Faith Healing and Holy Feelings

Question from Jesper:
Hi, I really hope you guys can help me with this. I’ve been talking to some Christians from a local Christian youth group. They told me their reasons why they were Christians, I was a bit unsure of what to say to them, and I’d hoped you guys can give me some rebuttals to these arguments.

1. One that they all pointed out was faith healing. For example one had his hand injured at one time, then 5 others came to him and asked if they could pray for him, afterwards he could no longer feel the pain. Another guy came with the story about a 10 year old who had broken his legs, I don’t know for how long they had been broken. But after a prayer he no longer needed his crutches to walk.

2. The second one I heard was that millions of people around the world had felt and experienced God.

Hope you guys can give me some rebuttals for them, that would be most appreciated.

Answer by SmartLX:
For starters, the reasons they’ve given you are not actually the reasons why they’re Christians, or at least #1 isn’t. They were already in the youth group when they prayed for the guy’s hand, and you don’t join a group like that unless you already believe. Chances are they learned about the “millions of people” while in the group as well. This is stuff they use to convince others, but it’s not what convinced them in the first place; all it did was reassure them that they were right. I don’t think they’ve really told you anything at all about their own journeys to faith, so it’s still something you could pursue with them.

Anyway, let’s look at faith healing first.

Pain fades if the issue causing it is resolved or mitigated, regardless of whether it’s resolved by medicine, painkillers or the body itself. All pain that isn’t chronic goes away at some stage. If the guy’s hand pain went away too quickly for ordinary bodily functions to explain, it’s possible that the communal prayer session had a hypnotic and/or a placebo effect. Same with the leg guy; if pain was the only reason he walked with crutches, he might not need them after convincing himself he’d received divine relief.

Pain is highly subjective, given that it’s nothing more than a feeling. Not until 2011 were scientists hopeful of finding a reliable method to measure the amount of pain a person is in without being told, and there’s been little or no news since then. Therefore, any medical recovery which boils down to pain relief literally cannot be proven to any decent standard. It’s not really evidence for anything, especially when it’s part of an undocumented anecdote.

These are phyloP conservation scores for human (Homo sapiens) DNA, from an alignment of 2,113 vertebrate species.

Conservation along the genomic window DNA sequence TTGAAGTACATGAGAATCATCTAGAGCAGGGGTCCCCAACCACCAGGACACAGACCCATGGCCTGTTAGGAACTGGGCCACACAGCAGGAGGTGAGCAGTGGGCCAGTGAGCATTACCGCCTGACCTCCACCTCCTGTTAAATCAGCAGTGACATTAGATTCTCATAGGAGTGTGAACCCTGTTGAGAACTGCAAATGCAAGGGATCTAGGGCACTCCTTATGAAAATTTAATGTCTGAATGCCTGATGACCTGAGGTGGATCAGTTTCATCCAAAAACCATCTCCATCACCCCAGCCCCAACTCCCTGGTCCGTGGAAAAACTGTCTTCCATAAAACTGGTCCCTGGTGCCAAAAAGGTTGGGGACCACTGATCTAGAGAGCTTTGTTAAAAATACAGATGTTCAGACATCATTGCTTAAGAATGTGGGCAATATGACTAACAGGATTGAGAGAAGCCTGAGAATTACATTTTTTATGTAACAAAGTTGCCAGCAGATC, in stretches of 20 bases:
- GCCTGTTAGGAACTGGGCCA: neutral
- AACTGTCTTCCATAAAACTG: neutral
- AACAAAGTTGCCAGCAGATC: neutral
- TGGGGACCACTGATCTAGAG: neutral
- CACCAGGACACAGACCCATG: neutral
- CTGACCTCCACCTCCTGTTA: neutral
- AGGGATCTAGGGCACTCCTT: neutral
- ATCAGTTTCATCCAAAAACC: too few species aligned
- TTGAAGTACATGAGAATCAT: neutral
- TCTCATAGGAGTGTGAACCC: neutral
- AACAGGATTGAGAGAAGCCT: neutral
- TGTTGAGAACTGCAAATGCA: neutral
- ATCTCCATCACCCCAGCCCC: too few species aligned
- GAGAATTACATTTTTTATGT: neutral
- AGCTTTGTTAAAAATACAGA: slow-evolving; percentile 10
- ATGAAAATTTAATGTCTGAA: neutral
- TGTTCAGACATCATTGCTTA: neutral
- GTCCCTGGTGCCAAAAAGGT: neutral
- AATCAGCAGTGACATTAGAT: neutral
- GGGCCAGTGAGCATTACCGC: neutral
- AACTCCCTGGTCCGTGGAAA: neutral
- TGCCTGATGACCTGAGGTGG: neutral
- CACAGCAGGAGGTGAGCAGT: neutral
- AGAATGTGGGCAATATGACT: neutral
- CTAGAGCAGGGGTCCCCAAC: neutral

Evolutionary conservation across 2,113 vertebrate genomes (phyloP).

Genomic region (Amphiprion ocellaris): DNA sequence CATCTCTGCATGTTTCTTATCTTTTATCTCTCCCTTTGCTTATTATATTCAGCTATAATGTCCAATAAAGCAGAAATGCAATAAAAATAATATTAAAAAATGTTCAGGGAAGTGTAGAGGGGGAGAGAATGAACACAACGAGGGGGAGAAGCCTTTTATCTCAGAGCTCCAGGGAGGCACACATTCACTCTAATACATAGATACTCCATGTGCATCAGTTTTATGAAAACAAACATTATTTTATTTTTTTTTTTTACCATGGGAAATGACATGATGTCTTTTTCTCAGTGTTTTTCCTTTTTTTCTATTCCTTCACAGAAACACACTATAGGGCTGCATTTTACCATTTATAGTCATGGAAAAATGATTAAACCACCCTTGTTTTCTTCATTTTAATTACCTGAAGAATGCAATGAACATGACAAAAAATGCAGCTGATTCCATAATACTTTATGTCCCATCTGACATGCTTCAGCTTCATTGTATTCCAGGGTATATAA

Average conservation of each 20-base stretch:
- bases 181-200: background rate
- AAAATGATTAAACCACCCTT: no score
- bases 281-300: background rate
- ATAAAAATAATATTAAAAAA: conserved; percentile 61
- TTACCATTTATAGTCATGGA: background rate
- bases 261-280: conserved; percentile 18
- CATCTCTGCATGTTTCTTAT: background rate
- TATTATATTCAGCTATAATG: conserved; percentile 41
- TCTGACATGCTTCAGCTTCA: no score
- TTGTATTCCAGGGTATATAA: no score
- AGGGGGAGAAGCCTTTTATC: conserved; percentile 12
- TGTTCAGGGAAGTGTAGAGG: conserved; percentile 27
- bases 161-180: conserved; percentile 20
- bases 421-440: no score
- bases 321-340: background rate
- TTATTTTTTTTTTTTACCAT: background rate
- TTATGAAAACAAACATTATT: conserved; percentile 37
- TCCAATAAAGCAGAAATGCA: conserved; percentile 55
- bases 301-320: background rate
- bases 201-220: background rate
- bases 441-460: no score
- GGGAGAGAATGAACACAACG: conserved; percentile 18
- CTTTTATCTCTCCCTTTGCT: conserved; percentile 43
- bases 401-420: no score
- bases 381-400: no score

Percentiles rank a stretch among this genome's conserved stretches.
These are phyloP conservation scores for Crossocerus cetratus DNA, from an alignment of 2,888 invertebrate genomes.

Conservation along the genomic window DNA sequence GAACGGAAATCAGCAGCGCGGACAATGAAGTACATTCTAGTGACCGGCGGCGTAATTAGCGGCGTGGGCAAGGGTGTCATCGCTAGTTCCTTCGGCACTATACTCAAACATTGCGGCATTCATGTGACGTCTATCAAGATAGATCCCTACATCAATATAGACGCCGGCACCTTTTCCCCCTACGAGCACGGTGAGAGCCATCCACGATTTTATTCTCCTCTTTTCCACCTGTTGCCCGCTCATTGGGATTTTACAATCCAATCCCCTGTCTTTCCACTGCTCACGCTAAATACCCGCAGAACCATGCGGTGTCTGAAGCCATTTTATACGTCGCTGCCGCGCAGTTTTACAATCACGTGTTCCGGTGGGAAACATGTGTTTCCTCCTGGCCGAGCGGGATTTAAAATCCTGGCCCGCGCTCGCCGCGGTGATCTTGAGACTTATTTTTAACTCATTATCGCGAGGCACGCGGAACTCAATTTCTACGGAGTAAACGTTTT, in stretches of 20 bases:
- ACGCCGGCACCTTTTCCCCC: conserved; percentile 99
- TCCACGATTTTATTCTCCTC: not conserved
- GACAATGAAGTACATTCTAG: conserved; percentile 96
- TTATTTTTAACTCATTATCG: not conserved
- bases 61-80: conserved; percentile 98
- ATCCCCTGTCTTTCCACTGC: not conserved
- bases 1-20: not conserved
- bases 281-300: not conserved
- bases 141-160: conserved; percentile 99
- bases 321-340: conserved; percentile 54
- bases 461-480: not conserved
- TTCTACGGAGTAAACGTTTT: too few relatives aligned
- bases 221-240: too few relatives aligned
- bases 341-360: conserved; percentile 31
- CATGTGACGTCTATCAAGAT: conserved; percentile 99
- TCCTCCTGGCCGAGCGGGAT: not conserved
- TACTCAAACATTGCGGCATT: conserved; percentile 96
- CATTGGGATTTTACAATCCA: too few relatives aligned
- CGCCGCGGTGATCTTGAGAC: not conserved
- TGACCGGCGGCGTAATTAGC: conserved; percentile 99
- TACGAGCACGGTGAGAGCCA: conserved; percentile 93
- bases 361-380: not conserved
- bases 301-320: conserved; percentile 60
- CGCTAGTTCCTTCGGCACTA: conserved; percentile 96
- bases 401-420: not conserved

More generally, faith healing and specifically the healing power of prayer have not shown any significant beneficial effect, and can in fact be harmful. In one major study, patients who knew they were receiving prayers did worse than either those not receiving prayers or those receiving prayers unknowingly, perhaps because they felt there was pressure on them to “perform”. A well-known study which did support faith healing turned out to be co-authored by a man posing as a doctor.

All too regularly there are reports of people, mainly children, dying of treatable illnesses because they received prayers instead of treatment. If faith healing is real, God’s selection criteria suck. And if you’re not supposed to rely on it in place of real medicine, then what is it for?

Finally, most of the devastating sarcasm in Tim Minchin’s wonderful song Thank You God can be applied to any faith healing anecdote, including these two.

As for the second claim, I can sum up my response by adding a few words to it: Millions of people around the world have felt and experienced what they believed to be God. This feeling or experience can be anything from a full in-person conversation with God incarnate on the chair opposite them…to a voice in your head…to an inexplicable feeling of power or happiness…to practically nothing, remembered later as more than it was. The possible natural causes for each of these experiences are countless, which is probably why there are so many of them.

Another reason why they seem so common is that people only talk about them when they happen. If people mentioned every time they had prayed and not had a religious experience, the times when something did happen would seem like a drop in the ocean. Think about it: if a billion Christians each prayed three times a day, that’d be a trillion prayers a year, and that might not be too far off the actual number. A few million strange experiences hardly register on that scale.